LISBON (Reuters) - The United States has no current plans to send troops to Mali and is still considering how else to help French forces battling al Qaeda-linked fighters there, Defense Secretary Leon Panetta said on Tuesday.
The clarification of Washington’s position came as France launched fresh air strikes on the fifth day of its military intervention in the West African nation.
Paris has poured hundreds of soldiers into Mali and carried out air raids since Friday in the northern half of the country, which was seized last year by an Islamist alliance combining al Qaeda’s north African wing AQIM with Mali’s home-grown MUJWA and Ansar Dine rebel groups.
Western and regional states fear the insurgents will use Mali’s north, a vast and inhospitable area of desert and rugged mountains the size of Texas, as a base for international attacks.
“There is no consideration of putting any American boots on the ground at this time,” Panetta told a news conference after meeting his Portuguese counterpart on the first leg of a trip to Europe.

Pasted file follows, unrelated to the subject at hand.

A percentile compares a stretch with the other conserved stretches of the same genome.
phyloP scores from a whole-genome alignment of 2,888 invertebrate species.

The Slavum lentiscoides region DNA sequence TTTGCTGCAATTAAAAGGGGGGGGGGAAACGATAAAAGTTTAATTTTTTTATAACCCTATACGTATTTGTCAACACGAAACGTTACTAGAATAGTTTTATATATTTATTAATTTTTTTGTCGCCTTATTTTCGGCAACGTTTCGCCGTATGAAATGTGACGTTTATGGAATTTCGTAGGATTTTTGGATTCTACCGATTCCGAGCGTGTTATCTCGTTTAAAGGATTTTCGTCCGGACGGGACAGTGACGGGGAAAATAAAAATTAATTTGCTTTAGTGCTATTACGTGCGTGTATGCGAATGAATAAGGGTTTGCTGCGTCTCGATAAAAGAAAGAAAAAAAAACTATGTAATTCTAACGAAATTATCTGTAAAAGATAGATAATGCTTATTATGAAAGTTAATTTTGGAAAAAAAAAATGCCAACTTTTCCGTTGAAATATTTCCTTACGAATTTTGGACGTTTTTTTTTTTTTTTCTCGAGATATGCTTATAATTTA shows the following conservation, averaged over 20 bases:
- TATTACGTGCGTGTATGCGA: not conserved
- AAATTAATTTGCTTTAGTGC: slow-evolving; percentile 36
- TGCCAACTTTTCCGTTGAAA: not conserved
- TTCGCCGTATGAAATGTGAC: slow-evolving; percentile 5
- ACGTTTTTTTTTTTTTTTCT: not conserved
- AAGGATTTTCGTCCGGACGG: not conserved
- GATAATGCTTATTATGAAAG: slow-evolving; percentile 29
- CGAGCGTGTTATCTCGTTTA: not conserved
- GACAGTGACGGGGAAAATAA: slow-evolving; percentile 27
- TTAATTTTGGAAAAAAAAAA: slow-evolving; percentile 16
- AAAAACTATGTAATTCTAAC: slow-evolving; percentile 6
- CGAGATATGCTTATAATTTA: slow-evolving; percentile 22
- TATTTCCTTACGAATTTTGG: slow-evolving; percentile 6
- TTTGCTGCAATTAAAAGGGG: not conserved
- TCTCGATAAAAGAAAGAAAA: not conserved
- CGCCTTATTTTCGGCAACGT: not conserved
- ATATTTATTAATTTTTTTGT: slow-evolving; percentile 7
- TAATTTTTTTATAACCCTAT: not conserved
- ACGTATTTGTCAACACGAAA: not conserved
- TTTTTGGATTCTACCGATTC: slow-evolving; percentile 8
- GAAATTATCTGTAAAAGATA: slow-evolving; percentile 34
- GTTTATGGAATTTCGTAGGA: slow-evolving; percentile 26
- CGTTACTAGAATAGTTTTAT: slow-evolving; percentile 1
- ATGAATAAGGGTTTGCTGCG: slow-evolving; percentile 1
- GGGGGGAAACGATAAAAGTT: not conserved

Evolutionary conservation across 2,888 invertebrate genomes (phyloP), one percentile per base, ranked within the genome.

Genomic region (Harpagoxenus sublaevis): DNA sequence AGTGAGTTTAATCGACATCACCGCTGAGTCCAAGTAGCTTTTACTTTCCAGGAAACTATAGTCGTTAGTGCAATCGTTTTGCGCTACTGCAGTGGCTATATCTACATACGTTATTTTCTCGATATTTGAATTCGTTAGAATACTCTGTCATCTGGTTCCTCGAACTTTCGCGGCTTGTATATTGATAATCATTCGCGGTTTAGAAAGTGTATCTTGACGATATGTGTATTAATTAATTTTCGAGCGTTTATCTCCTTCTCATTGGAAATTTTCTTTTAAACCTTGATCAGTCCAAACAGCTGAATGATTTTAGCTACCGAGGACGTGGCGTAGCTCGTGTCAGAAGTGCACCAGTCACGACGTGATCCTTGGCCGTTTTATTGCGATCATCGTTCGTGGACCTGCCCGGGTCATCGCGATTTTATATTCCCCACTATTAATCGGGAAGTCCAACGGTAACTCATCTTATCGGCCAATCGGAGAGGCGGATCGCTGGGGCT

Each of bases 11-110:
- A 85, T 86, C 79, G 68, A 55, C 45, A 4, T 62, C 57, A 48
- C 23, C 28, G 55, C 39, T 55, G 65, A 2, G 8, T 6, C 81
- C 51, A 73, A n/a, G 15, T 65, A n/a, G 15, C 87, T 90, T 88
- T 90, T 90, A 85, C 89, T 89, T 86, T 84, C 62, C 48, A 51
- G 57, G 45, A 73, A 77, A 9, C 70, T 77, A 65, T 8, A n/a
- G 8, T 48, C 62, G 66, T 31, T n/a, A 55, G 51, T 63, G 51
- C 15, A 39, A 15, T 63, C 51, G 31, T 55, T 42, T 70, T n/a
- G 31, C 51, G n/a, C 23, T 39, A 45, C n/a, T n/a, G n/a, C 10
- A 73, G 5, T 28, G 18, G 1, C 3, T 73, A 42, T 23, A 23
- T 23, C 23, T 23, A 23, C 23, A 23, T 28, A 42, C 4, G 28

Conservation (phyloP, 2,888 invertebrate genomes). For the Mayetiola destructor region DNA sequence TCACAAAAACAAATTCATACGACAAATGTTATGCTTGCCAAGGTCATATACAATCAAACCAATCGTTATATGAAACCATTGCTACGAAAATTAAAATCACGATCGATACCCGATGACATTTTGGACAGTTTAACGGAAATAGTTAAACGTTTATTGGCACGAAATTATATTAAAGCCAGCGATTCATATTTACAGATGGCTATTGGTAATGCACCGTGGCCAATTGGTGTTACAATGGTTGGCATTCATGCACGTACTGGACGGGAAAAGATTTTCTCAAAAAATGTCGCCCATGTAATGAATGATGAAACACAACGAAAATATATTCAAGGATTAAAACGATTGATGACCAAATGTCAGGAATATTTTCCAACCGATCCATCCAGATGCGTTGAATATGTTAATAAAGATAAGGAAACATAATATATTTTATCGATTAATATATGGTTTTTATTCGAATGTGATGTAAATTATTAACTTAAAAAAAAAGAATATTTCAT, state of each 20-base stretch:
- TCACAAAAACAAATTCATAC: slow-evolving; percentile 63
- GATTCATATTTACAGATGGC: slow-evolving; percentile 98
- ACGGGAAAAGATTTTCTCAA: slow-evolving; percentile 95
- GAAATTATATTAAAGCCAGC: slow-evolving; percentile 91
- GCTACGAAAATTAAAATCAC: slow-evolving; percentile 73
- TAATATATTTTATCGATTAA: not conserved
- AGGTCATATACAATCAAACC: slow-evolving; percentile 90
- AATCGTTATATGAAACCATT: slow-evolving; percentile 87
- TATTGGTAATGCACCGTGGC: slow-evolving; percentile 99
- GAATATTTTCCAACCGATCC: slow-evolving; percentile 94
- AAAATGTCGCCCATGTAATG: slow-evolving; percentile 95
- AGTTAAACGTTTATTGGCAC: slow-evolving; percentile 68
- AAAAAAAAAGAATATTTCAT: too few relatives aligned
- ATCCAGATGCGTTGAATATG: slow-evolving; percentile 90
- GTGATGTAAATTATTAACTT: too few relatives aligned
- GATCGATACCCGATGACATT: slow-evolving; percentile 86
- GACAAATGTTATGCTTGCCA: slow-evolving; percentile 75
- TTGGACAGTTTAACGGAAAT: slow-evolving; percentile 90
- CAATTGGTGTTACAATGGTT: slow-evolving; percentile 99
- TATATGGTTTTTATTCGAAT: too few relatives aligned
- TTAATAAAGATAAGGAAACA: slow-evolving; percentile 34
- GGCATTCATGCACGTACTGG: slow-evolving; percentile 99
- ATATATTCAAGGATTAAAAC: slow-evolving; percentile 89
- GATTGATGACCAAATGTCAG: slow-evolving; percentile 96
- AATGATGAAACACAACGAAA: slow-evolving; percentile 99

Panetta told reporters on Monday the United States was considering providing France with logistical, reconnaissance and airlift support. He said on Tuesday no final decision had been made on what kind of help to offer France or when.
“We have commended the French for this effort to try to go into Mali to stop the AQIM, these terrorists and members of al Qaeda, from being able to develop a base of operations in Mali,” Panetta told reporters at a 16th century fort overlooking the Atlantic ocean outside Lisbon.
A senior U.S. defense official said Washington was already sharing intelligence with France and that would continue.
Reporting By David Alexander, editing by Axel Bugge and Andrew Heavens